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Rumble in the Amazon Jungle

By Jim Pearce on April 6, 2018

Last week I used Facebook (NasdaqGS: FB) to illustrate the notion of “headline risk” after the company lost $100 billion in market value in less than a month when it admitted to a major security breach. Little did I know that if I had only waited a week I could have used Amazon.com (NasdaqGS: AMZN) as a better example; its market capitalization dropped nearly $40 billion in a single day after President Trump singled it out for unfair treatment from the U.S. Postal Service.

Reportedly, some of Trump’s business associates complained to him that their companies were suffering because of Amazon’s ability to ship products quickly and cheaply through the U.S. mail, which they believe is subsidized by taxpayers and therefore an unfair business advantage to Amazon. On Saturday, March 31 Trump tweeted, “it is reported that the U.S. Post Office will lose $1.50 on average for each package it delivers for Amazon. That amounts to Billions of Dollars.” He went on to say, “This Post Office scam must stop. Amazon must pay real costs (and taxes) now!”

I have long felt that Amazon was grossly overvalued, but I cannot honestly say that I thought this is what would send its share price downward. I figured investors would eventually wise up to the fact that Amazon is a marginally profitable company that is only one disruptive event away from quickly becoming a hugely unprofitable business.

Amazon is (was?) the second most valuable publicly traded company in the world, yet its debt to equity ratio of 160 could quickly become a problem if the equity half of the equation took a major hit since the debt side isn’t going away anytime soon. It is premature to start worrying about Amazon’s solvency, but it is not too soon to begin thinking about how Jeff Bezos intends to respond to Trump’s attack if his company’s share price keeps falling.

Perhaps the best response by Bezos would be to say nothing at all and let Trump’s attention wander to something else. Regardless of whether or not Amazon is receiving favorable treatment from the postal service, it would take an act of Congress to do something about it, which is unlikely. In the meantime, perhaps Bezos should use some of the massive cash hoard he is sitting on to buy back stock, something that his board authorized years ago but has never done.

As for me, a month ago I bought a long-term “LEAP” put option on Amazon with a strike price of $1,200 that expires in January of 2020. I already have a 20% gain in this position, but I am going to hold onto it regardless of what happens with Amazon this month. Near the end of last year, I predicted that Amazon would trade below $900 this year. I may end up being wrong about that, but if I am correct (by the end of next year) then I stand to make a 300% gain on my put option.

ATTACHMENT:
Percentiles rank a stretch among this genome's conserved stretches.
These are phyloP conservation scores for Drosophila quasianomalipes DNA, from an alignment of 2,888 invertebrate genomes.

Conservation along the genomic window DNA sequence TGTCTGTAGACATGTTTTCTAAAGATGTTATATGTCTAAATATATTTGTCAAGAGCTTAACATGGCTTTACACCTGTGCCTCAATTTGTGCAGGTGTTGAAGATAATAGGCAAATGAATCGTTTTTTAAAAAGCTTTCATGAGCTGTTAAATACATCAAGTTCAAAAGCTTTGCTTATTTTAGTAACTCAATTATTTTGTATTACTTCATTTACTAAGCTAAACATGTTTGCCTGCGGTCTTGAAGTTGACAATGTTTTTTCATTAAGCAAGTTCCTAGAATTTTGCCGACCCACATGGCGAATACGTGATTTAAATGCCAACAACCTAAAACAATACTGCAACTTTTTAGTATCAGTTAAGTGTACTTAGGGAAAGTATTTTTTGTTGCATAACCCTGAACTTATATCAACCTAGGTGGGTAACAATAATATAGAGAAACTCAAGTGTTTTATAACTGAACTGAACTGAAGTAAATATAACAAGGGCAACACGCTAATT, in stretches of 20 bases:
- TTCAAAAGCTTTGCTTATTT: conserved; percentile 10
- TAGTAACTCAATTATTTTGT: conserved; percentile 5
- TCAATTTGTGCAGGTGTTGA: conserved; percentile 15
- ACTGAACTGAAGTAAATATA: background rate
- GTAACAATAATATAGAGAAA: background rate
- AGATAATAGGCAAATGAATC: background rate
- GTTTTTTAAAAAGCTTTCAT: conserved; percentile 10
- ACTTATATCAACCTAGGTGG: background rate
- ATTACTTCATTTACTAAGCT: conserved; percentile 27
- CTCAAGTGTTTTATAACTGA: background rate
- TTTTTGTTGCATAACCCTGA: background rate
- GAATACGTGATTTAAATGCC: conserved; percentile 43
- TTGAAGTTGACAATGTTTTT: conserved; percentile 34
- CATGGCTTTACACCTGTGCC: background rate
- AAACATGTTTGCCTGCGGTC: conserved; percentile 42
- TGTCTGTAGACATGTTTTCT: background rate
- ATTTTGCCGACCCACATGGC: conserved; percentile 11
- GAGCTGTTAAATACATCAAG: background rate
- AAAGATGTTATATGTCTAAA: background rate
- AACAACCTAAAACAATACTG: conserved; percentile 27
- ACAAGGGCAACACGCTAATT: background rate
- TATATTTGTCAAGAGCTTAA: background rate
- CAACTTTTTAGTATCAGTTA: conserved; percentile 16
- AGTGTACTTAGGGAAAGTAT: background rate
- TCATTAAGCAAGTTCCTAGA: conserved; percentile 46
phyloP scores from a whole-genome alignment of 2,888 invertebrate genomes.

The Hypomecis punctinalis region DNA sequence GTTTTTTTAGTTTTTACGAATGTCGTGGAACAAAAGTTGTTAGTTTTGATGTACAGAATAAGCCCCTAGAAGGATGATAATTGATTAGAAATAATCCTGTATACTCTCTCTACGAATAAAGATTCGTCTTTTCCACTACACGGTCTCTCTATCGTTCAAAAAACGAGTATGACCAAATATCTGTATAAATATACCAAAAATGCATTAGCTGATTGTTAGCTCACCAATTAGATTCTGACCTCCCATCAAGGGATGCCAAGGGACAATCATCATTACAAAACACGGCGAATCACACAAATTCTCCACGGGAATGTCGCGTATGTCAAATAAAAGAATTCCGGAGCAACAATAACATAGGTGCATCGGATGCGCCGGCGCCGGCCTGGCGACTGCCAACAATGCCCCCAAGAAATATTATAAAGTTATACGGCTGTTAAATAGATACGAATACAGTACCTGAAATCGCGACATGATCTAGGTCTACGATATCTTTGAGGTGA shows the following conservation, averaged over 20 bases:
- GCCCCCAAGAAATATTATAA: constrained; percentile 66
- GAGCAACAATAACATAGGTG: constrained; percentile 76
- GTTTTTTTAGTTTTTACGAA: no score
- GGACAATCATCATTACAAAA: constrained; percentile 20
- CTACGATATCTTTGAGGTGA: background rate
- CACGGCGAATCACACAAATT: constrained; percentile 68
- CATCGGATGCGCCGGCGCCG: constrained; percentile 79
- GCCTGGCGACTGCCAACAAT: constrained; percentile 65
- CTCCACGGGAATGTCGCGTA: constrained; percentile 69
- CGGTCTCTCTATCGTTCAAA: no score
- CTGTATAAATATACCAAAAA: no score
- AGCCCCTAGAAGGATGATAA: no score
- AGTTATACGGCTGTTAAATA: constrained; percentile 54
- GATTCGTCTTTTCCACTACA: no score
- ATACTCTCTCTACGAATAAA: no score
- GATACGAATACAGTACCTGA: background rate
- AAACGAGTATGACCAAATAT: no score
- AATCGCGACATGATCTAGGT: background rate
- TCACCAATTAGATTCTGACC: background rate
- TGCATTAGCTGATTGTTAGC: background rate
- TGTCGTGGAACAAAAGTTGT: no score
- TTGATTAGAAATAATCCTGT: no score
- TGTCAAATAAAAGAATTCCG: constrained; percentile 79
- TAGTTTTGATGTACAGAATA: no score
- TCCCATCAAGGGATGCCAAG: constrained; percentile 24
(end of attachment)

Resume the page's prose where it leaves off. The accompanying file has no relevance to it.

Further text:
I don’t wish ill will on Amazon or any other business, but as an investor I have to make rational decisions based on what I see happening in the market. At the moment, I see many companies that are “priced for perfection”, only one bad quarterly report or Trump tweet away from a quick dive down the charts. I also see a few stocks that appear undervalued and may become the unwitting beneficiaries of a correction that shifts money from momentum to value stocks.

Of course, you may see things very differently from me, and you may have an entirely different approach to managing your portfolio even if we saw things the same way. That is the beauty of the stock market; it allows investors of all types to execute buy and sell orders with one another regardless of their reasons why.

Warren Buffett’s oft-stated admiration for Jeff Bezos notwithstanding, I believe in Amazon we have the ultimate example of an overvalued momentum stock that is destined for mediocrity. Amazon is not going to fail, but it’s not worth owning at 90 times next year’s profits, either. Somewhere in between is the appropriate value, and perhaps the stock market just took the first step in that direction.

Therein lays the opportunity for profit; as Buffett’s famous mentor Benjamin Graham once wrote, “In the short run, the market is a voting machine but in the long run, it is a weighing machine.”

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